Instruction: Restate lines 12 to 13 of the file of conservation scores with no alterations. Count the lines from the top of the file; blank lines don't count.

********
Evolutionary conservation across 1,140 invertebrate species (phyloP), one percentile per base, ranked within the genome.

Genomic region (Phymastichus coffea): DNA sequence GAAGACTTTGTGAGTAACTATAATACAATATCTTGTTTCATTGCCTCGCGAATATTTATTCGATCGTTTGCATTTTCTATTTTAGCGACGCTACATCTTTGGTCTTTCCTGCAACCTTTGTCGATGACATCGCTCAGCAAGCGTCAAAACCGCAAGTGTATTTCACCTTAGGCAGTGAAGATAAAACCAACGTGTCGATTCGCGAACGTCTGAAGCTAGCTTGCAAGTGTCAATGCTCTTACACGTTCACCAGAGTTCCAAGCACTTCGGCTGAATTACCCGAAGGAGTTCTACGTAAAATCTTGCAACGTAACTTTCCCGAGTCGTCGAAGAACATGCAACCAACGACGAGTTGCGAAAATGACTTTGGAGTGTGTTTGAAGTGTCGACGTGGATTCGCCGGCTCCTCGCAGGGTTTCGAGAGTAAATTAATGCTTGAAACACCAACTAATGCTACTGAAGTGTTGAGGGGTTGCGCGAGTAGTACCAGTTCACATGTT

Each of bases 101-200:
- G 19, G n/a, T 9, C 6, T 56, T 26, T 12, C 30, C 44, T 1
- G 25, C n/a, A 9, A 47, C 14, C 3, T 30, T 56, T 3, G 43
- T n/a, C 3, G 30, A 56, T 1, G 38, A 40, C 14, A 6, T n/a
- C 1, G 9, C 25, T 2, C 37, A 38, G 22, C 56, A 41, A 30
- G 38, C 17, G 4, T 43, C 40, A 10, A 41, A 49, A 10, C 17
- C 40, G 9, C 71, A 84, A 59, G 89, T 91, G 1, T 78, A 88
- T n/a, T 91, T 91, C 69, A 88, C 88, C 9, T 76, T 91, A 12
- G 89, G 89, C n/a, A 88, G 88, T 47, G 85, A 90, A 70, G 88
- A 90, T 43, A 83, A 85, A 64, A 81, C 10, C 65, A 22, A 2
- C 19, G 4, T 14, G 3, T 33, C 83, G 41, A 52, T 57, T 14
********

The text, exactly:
- A 90, T 43, A 83, A 85, A 64, A 81, C 10, C 65, A 22, A 2
- C 19, G 4, T 14, G 3, T 33, C 83, G 41, A 52, T 57, T 14